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U.S. property/casualty insurers will see insured losses of more than $10 billion from a series of winter storms across the U.S. that caused widespread catastrophic freeze and significant power outages in Texas, catastrophe risk modeling company AIR Worldwide said in a report Thursday.
The significant number of expected claims, average claims values for commercial risks upward of $30,000, and $15,000 for residential risks, and the level of demand surge, are likely to push losses over $10 billion, AIR, a Verisk business, said in a statement.
However, there are various factors that could drive the loss well in excess of that figure, AIR said.
These include a higher-than-expected rate of claims among those risks affected by prolonged power outage, whether utility service interruption coverages pay out, larger than expected impacts from demand surge, government intervention and whether claims from mold damage start to emerge as a significant source of loss.
Reports suggest that many industries within the manufacturing and energy sectors in Texas were disrupted due to rolling power cuts, which could ultimately result in large claims, AIR said.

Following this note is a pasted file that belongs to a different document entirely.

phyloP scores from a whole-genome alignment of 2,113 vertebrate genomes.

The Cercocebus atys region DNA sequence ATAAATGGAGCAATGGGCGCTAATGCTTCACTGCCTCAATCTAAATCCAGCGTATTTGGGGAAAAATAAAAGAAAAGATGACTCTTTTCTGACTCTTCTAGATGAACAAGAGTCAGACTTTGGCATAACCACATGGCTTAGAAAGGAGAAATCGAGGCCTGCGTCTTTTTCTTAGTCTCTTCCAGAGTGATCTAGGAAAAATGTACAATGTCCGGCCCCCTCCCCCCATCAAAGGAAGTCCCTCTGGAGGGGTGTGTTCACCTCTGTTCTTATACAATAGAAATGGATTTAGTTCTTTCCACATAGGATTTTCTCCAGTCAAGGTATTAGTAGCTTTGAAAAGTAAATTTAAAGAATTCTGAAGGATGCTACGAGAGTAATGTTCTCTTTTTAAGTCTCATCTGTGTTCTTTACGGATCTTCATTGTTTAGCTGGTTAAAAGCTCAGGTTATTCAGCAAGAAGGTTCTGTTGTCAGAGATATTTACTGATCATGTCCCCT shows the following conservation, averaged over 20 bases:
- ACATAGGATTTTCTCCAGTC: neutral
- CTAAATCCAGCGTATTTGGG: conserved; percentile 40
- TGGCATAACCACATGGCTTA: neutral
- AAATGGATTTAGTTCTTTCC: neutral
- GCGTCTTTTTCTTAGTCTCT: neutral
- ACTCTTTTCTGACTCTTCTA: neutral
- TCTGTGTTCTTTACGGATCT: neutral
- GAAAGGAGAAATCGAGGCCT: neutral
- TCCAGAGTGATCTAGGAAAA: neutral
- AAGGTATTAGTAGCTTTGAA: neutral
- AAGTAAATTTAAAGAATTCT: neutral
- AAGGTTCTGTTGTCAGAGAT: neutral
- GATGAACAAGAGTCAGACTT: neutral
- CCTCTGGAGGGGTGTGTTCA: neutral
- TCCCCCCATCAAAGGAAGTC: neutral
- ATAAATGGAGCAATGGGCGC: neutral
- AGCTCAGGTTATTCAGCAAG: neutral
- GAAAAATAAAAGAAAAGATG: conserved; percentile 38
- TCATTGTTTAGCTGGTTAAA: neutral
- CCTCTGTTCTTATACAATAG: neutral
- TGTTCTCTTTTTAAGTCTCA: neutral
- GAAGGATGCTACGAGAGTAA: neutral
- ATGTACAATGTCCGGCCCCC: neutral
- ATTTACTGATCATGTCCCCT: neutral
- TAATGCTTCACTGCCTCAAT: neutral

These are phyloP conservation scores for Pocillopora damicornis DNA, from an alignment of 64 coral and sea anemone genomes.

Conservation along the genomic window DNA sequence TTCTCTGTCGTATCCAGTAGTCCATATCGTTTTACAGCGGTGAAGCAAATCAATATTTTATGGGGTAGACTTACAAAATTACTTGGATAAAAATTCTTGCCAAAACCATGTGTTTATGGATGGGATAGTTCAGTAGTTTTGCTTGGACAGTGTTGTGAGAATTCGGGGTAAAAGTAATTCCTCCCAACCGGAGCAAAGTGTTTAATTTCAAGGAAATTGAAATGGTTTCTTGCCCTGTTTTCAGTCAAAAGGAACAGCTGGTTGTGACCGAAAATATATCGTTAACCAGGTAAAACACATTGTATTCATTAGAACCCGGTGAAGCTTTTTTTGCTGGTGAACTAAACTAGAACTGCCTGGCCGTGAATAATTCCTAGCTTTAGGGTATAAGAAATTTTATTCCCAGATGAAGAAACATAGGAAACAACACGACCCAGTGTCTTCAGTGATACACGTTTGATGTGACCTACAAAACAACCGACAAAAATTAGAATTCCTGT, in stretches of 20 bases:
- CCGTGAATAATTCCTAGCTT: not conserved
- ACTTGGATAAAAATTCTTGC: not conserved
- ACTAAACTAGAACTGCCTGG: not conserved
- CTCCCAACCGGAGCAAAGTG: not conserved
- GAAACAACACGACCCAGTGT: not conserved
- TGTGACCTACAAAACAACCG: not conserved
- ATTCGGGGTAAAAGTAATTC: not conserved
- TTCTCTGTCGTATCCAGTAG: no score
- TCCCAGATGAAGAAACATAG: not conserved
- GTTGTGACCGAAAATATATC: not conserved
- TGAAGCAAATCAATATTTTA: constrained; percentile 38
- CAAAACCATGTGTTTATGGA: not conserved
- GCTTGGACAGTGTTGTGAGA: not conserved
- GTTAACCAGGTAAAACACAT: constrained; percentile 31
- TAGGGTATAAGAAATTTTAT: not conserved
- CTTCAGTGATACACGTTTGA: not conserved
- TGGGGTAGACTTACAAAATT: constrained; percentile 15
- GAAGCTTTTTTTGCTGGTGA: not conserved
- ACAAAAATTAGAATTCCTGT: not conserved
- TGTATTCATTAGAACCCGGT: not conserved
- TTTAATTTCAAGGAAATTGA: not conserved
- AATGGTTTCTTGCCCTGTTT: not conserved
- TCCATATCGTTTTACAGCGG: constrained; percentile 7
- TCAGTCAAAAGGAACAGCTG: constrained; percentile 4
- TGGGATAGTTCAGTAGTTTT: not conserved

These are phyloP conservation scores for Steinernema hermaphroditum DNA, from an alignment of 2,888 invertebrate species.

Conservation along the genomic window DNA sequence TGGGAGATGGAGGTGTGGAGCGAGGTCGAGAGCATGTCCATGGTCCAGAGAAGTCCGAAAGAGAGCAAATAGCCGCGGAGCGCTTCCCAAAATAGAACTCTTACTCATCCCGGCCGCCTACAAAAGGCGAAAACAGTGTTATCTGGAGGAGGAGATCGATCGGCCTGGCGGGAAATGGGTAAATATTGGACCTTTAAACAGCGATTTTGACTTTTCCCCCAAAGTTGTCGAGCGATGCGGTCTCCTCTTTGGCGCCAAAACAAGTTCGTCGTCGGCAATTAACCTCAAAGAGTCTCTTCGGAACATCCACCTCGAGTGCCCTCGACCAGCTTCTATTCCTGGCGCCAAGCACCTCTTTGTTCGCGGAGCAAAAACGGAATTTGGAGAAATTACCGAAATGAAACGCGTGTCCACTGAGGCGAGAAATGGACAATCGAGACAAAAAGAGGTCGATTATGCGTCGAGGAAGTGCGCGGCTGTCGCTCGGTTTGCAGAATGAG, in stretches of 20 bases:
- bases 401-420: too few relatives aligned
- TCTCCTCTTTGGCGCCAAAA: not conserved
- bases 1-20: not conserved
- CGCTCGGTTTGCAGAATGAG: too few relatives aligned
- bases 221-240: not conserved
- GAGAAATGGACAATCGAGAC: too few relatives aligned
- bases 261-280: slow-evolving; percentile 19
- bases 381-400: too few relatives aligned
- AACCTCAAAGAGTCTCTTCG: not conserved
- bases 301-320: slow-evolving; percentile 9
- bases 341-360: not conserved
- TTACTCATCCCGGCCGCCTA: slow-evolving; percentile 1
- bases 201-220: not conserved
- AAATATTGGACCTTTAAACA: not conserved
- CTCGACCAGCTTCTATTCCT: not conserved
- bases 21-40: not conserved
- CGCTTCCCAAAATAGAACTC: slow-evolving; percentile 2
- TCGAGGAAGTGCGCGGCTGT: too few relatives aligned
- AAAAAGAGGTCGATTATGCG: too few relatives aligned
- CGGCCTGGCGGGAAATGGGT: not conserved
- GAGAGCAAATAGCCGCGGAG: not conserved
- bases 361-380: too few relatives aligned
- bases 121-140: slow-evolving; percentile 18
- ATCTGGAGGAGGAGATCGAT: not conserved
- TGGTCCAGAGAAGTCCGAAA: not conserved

Water damage caused by frozen and burst pipes will also be a major source of claims.
“Among commercial risks, multiple reports have indicated that smaller commercial risks are bearing most of the loss, with schools especially hard hit,” AIR said in the statement.
The freezing temperatures — many of them records — and winter precipitation hit Texas and the southern U.S. on Feb. 13 and lasted through Feb. 18.
More than 800,000 commercial/industrial risks and close to 12 million residential properties were in the areas of Texas impacted by the event, AIR said.
While there is still uncertainty, around 80% of the claims count is expected to come from personal lines, AIR said.
(Reuters) – Insurers could suffer record first-quarter catastrophe losses after the historic Texas winter storm, which crippled the state’s electrical grid and caused extensive property damage including collapsed roofs and broken pipes, rating agency A.M. Best said late Friday.